DECEMBER 2017 – It’s the most wonderful time of the year in San Diego, because of Christmas of course, but also because it’s the perfect time to take advantage of cooler temperatures when some of the most colorful and beautiful flowers used in landscaping thrive. Our in-house designer Ryan Burrow recommends Cyclamen, Poinsettias, Dianthus, Pansies, Snapdragons, Lisianthus and Euphorbia, which all make excellent additions to residential and commercial landscapes.
Cyclamen, known for their characteristic “four leaves up – one leaf down” formation, come in red, white, pink, and purple. These plants grow to about 8 inches in height when in full bloom and do well in shade to partial sun or full sun on the coast. To keep these plants looking beautiful and vibrant in the winter, simply twist and pull dead blooms to “dead-head”. Cyclamen go dormant in the summer but are perennials that can live up to 100 years when cared for properly.
In other parts of the country, Poinsettias are popular houseplants during the holiday season, but here in San Diego they make a stunning addition to color beds. This sub-tropical plant native to Mexico comes in white, red, and variations of those colors. They thrive in San Diego’s cooler winter weather, but be sure they stay on the dry side. Plant classic red toward the back of your bed with Euphorbia ‘Diamond Frost’ in front for a timeless Christmas look.
Dianthuses are sometimes called “pinks” and they belong to the same plant family as Carnations. They come in reds, whites, pinks, purples, and variations of those colors, bloom beautifully in full sun, and are often planted in borders. Dianthuses reach between six to 18 inches tall and have a spicy fragrance.
Pansies come in a variety of colors from purple to gold, adding a cheerful splash of color to your winter landscape. They thrive in cold weather, and will take frost. Pansies do well in full sun to partial shade but are not entirely heat resistant. Pansies grow to about six to nine inches in height and can last the entire winter in San Diego. Keep them looking fresh by removing dead flowers regularly.
Snapdragons come in a variety of colors. They love cooler weather and will bloom until it starts warming up in spring. These flowers can grow anywhere from six inches to three feet, so they are often used as “mid-sized” additions to landscaping planted between shorter and taller plants. Snapdragons do well in sun to partial shade. Many are fragrant and can even be cut and used in indoor flower arrangements.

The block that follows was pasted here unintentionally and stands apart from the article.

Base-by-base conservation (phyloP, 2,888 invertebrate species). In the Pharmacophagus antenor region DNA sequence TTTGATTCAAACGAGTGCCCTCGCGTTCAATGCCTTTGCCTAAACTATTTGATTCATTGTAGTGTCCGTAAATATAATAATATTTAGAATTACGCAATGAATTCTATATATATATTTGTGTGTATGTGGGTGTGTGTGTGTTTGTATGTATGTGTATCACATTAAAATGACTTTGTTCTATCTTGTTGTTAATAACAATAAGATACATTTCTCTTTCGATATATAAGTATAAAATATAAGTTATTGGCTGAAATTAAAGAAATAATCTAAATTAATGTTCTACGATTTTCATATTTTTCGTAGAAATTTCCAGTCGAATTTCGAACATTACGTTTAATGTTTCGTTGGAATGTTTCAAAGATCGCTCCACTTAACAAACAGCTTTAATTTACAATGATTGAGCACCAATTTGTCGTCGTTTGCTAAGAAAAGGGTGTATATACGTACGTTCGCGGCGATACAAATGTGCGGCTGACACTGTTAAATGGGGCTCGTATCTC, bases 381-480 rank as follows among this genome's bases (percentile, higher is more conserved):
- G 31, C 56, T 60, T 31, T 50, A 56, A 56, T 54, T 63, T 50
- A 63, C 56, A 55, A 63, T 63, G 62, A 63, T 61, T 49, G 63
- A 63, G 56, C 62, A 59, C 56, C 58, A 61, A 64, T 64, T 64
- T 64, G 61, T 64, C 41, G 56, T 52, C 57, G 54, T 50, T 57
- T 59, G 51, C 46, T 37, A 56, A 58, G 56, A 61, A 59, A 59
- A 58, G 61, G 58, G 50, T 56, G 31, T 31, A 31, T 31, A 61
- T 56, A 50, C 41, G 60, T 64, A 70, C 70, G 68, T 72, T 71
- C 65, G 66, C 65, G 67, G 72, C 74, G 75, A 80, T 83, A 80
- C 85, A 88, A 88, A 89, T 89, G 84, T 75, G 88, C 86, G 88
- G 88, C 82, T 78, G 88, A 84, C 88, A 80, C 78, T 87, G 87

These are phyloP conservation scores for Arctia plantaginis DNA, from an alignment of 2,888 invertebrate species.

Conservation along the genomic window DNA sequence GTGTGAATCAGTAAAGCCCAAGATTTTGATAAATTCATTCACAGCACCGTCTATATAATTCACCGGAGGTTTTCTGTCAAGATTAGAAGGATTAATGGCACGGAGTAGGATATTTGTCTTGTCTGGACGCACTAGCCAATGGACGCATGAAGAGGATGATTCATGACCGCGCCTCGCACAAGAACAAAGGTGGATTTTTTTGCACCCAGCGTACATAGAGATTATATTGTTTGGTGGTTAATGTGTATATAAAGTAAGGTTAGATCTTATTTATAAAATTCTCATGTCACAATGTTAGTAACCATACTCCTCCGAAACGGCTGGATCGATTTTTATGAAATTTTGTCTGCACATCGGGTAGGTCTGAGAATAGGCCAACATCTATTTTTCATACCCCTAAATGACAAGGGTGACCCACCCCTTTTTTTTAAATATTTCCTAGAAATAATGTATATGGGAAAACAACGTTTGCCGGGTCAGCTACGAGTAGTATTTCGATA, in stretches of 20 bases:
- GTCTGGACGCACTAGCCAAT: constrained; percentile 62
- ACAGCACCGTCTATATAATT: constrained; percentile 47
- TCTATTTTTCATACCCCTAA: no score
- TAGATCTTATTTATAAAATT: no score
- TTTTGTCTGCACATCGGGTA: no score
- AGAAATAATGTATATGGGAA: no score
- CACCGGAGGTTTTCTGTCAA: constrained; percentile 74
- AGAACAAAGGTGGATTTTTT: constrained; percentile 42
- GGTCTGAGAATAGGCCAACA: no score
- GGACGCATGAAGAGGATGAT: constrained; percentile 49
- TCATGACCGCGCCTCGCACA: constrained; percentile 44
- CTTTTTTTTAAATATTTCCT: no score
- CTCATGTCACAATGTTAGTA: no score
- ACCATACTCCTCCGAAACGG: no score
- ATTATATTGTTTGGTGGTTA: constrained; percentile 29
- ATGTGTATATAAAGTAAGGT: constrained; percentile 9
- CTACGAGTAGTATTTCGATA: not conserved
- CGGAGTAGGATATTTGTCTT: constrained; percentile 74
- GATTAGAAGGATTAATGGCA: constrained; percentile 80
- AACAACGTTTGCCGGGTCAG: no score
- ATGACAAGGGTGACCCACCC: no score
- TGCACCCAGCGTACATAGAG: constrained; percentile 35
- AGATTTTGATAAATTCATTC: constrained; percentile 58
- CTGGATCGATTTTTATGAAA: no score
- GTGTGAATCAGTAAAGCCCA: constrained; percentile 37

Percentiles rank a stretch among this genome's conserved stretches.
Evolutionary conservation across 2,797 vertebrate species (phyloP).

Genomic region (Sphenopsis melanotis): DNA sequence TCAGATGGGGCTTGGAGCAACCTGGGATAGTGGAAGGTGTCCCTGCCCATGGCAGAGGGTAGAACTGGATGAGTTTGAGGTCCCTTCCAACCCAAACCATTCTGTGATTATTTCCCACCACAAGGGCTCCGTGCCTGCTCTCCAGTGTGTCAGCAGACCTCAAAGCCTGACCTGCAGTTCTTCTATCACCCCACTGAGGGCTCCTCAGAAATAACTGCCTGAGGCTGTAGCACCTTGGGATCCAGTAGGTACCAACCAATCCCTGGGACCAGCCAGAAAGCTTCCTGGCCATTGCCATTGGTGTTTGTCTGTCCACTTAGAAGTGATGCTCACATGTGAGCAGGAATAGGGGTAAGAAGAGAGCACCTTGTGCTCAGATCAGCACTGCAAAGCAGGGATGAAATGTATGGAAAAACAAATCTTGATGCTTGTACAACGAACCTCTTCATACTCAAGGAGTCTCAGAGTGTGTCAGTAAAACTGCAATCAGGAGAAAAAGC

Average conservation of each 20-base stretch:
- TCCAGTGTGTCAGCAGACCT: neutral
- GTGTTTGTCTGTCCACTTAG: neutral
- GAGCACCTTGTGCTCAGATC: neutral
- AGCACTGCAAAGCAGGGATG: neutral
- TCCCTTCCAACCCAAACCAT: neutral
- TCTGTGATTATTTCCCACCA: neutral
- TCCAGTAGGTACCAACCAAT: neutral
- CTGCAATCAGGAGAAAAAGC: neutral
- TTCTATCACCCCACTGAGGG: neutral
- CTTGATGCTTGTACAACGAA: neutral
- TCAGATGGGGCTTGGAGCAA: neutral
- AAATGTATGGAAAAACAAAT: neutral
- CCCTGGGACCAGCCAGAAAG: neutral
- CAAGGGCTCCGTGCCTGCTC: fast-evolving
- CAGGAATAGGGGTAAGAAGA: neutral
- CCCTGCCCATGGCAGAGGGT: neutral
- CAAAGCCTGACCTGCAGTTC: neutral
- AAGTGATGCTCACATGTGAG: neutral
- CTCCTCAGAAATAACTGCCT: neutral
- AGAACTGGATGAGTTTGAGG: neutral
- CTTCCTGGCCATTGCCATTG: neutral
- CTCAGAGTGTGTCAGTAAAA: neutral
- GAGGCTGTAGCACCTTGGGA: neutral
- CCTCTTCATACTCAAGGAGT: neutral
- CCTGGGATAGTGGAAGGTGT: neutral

The multi-layered overlapping petals of Lisianthus give this stunning flower a rose-like appearance. Varieties include a wide range of colors including white, pink, purple, and yellow. These flowers are tall like Snapdragons and can bring a pop of color toward the back of your beds. Like Snapdragons, Lisianthus are elegant as cut flowers and are often found at local farmers’ markets and florist shops. Lisianthus do best in a sunny spot with well-drained soil.
Euphorbia ‘Diamond Frost’
Don’t let the delicate lacey looking white bloom of Euphorbia ‘Diamond Frost’ fool you. This plant is drought tolerant and will bloom almost year-round. This plant does well in sun to part sun to shade. Growing 12 to 18 inches tall, it makes a great addition to any color bed. Unlike many of the other varieties, Euphorbia does not need to be deadheaded.
Want to learn more about how you can take advantage of cooler temperatures to make your landscape come alive with winter color? Please call us at (619) 579-9151 to schedule a visit from one of our in-house designers.
A Word About Wildfires
As of this writing, six major Southern California wildfires stretching from Santa Barbara County to San Diego County have burned over 140,000 acres. Approximately 200,000 residents have been evacuated and 23,000 homes have been threatened.
Our thoughts and prayers go out to all of our friends and neighbors across the county in the path of the fire. Thank you to our first responders who risk their lives to keep San Diegans safe. Read more about protecting your family and property against wildfires including: creating a defensible space, planting fire resistant vegetation, and preparing a fire evacuation plan in our July blog post.